The Kannada audience has started accepting new genres and experimental films for the last few years. The recent list of critically acclaimed films which have done well at the box-office is a testimony to that.
Three intriguing personalities – Power Star Puneeth Rajkumar, Hemanth M Rao and Ananth Nag - have come together for a neo-noir thriller and the audience couldn’t be more thrilled. A police character, in the average movie, is either black or white. He is either tainted with corruption or a hero who can deliver justice right at the doors of police stations. We rarely find movies that pay a fitting tribute to the police officers for their thankless job. This is where Kavaludaari (crossroads) comes in.
Kavaludaari, a whodunnit thriller set in the Emergency period, is suspenseful and keeps you hooked to your seats throughout. The film opens with a scattered-yet-brilliantly shot murder scene set in the 1970s. Soon, we are transported to the present. Shyam (Rishi) is a traffic cop who dreams to get into khaki some day. While the chances look very thin, one day he stumbles upon a pile of bones at a Metro construction site. He takes it upon himself to solve the crime and ends up seeking help from retired alcoholic cop Muthanna (Ananth Nag). The duo, along with journalist (Achyut Kumar), try to solve the murder mystery which opens up a Pandora’s box. What follows is a well-made edge-of-the-seat thriller.
The movie takes its time to unfold but the best part is that you aren’t bored even for a minute and neither do you feel that a single scene is unwanted. We often ridicule the police and expect them to be superhumans. We rarely get to know their true selves. Kavaludaari sheds light on their lives and tells us that they are human too and deserve our respect. A scene where Shyam and Muthanna discuss their lives in the khaki uniform is heart-wrenching.
Most directors play it safe by opting for the same formula as their debut movie if it was successful. Rarely do we see directors taking a big leap into a new genre. Hemanth M Rao deserves all the appreciation for the absolutely savoury package that Kavaludaari has turned out to be.
Hemanth’s debut film Godhi Banna Sadhaarana Maikattu spoke volumes about his ability as a director. Ananth Nag’s monologue in the film showed us Hemanth's brilliance as a director and his ability to bring out the most powerful performance from a veteran actor. The duo collaborating again has turned out to be a great idea.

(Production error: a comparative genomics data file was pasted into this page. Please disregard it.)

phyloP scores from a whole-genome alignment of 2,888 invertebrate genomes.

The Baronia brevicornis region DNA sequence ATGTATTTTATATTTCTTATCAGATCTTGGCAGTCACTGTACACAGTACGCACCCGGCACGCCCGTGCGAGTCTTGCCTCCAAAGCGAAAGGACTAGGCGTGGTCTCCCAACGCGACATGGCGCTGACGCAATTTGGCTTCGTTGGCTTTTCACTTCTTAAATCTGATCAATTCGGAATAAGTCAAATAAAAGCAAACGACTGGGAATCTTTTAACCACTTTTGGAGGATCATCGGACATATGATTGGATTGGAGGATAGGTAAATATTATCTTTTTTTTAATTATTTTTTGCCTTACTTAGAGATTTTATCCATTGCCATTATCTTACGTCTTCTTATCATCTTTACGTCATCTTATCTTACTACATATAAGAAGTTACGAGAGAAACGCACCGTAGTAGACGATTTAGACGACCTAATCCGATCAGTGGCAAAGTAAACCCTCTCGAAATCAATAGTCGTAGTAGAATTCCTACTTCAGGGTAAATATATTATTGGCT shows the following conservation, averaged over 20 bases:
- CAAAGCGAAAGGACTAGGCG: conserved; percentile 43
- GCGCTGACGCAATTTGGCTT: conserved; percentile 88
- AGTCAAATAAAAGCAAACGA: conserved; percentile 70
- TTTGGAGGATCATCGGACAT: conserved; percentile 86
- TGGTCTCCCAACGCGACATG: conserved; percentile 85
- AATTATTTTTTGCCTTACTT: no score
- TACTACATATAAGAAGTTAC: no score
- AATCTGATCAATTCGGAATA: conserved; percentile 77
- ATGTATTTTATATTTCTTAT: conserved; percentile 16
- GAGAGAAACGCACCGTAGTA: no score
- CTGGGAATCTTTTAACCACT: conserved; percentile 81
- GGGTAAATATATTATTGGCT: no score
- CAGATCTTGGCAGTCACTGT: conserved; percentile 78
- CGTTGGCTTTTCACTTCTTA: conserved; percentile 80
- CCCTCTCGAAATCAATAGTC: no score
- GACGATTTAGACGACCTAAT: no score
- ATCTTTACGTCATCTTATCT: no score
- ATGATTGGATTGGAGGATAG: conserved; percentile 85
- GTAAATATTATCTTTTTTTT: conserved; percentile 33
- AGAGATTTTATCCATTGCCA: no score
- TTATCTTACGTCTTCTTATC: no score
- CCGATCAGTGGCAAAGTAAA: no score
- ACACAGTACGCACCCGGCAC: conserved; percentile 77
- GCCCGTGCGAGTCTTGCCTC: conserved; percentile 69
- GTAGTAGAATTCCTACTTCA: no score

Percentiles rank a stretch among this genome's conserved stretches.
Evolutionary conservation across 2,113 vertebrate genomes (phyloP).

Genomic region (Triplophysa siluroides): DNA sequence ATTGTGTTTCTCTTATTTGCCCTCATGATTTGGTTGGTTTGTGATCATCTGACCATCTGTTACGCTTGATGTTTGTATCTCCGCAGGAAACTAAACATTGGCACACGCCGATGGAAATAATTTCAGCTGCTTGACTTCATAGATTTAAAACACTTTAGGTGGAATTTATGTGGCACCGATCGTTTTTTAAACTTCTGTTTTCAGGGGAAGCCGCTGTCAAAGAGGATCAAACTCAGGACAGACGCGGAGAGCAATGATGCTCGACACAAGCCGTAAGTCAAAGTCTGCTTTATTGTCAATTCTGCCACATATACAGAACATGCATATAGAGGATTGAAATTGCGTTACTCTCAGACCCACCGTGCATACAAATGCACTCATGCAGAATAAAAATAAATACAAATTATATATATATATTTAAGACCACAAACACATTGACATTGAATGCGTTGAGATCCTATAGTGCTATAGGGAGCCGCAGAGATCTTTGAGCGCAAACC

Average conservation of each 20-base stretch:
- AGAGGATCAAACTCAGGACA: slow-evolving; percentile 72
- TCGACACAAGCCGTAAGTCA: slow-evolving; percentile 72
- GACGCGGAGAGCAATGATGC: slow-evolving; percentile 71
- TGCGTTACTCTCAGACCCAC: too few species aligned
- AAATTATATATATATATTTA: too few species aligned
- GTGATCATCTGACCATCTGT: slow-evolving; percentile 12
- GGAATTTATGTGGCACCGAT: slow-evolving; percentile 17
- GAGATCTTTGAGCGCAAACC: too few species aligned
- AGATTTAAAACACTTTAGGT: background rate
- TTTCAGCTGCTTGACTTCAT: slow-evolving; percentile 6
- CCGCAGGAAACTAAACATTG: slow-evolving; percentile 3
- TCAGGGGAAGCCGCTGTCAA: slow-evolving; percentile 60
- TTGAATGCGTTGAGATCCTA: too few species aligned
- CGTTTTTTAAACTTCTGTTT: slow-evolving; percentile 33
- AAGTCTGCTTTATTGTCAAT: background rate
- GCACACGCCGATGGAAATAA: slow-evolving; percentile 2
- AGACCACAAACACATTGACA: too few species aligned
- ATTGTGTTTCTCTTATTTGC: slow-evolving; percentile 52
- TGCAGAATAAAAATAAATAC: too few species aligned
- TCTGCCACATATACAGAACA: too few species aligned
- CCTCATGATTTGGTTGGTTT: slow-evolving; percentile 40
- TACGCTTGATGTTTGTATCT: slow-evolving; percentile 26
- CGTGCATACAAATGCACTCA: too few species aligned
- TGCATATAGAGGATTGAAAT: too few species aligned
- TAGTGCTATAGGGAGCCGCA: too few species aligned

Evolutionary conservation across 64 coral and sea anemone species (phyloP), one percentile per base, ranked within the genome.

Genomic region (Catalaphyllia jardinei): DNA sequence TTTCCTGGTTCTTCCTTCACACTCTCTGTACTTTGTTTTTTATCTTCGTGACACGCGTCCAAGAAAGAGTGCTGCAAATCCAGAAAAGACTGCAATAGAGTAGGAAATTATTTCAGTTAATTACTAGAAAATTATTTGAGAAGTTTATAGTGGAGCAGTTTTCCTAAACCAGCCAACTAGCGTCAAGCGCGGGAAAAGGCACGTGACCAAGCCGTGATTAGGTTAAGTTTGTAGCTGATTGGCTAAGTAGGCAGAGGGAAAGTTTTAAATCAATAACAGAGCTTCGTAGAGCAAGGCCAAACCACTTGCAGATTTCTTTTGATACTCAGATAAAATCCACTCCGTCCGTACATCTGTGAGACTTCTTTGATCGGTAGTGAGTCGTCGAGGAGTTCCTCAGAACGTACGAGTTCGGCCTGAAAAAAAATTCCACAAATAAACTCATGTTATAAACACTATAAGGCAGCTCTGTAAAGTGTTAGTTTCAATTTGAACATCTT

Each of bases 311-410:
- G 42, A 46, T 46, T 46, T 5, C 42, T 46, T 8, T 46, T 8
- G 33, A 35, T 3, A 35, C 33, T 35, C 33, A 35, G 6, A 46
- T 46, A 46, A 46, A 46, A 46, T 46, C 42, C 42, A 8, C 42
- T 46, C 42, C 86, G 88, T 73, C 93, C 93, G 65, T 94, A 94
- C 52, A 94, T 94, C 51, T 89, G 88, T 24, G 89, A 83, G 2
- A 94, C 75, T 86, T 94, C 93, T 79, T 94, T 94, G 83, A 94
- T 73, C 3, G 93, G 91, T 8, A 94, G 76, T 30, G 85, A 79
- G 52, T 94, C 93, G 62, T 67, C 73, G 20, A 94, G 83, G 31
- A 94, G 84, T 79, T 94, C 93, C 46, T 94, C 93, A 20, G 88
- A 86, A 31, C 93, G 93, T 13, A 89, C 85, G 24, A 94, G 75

Hemanth excels as both director and writer with Kavaludaari. The transition from drama to thriller deserves commendation. When it comes to acting, it is Rishi’s brilliant show all the way. Though he debuted as a chocolate boy hero with Operation Alamelamma, Kavaludaari gives him a double promotion as an actor. His role as an honest police officer is convincing and has been written with a lot of layers.
Veteran actor Ananth Nag’s acting skills need no introduction. He has raised the bar very high for supporting actors. Roshni Prakash plays Ananth Nag’s daughter and has done a decent job. Suman Ranganath is extraordinary and revealing more details about her role is akin to giving away the key elements of the film. The ensemble cast has been picked carefully. Roles – small or big – the actors have given excellent performances. Every scene has something interesting and entertaining to it. The detailing is hard to miss. There are many thrilling and chilling scenes throughout the film that get a lot of hoots and whistles.
Hemanth has reiterated that a hit movie need not always be commercial. He has not succumbed to the pressure of including any such commercial elements and hence has come up with a neat thriller. Charan Raj’s music complements the thriller and evokes adds the right emotions. Cinematographer Advaitha Gurumurthy’s camera knows what to show the audience and he has done total justice to the storyline and direction.
The movie is a must watch and if you are a thriller fan, Kavaludaari will be your new favourite.
Disclaimer: This review was not paid for or commissioned by anyone associated with the film. Neither TNM nor any of its reviewers have any sort of business relationship with the film's producers or any other members of its cast and crew.